Most of those tools on the page are purpose built tools that do a specific thing.
For a beginner, you probably want to initially use utilities that'll scan for a broad range of common vulnerabilities like IBM's App Scann or Web Inspect. Then drill down deeper with other tools based on warnings you see coming from those tools.
Those tools may not point out the exact bug, but they'll recognize based on responses what potential vulnerabilities might be possible. For example.. if the tool fills out some quoted string and the rest of the page from the form field doesn't display, it might warn you have a possible XSS attack. Or say it injects a SQL statement and was able to detect a table name in the source it might give you a warning an SQL injection is possible. Keep in mind that the tool is not a hacker. It'll just scan using common attack signatures and has no actual knowledge of the internal workings of your application. So say you have a backdoor that needs a specific parameter to be set, a simple app scan will not find that.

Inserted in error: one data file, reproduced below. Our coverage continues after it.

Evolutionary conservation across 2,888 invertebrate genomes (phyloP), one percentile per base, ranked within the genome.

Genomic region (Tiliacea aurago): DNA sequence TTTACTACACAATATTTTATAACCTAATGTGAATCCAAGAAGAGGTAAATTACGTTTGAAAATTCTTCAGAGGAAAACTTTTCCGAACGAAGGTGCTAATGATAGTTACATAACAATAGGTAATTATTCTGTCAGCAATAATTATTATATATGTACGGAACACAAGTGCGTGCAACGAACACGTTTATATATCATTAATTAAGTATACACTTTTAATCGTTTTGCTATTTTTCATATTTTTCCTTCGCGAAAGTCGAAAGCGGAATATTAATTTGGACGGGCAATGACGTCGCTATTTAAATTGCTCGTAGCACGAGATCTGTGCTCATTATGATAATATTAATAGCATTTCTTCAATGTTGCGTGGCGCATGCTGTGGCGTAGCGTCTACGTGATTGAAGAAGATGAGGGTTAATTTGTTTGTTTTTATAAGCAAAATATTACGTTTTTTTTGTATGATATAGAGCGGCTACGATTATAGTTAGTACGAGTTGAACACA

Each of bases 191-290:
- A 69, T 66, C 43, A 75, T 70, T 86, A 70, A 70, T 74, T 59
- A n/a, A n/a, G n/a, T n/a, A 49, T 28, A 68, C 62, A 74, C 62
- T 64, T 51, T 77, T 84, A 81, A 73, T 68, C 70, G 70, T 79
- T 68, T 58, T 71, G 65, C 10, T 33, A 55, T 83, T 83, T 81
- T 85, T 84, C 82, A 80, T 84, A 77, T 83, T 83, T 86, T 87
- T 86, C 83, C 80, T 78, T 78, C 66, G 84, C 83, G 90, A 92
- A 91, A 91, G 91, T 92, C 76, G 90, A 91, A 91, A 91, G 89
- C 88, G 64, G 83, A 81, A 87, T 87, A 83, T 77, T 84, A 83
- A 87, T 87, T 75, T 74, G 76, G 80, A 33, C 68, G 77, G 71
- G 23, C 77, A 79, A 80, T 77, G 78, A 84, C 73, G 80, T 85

In reality, I wouldn't recommend anyone without a security background to do specific penetration testing. Unless you have been formally educated in computer security, and regularly attend security conferences to keep up to date of the latest techniques, it's best to just do routine basic scans and leave the specific penetration testing to a specialist to avoid a false sense of security.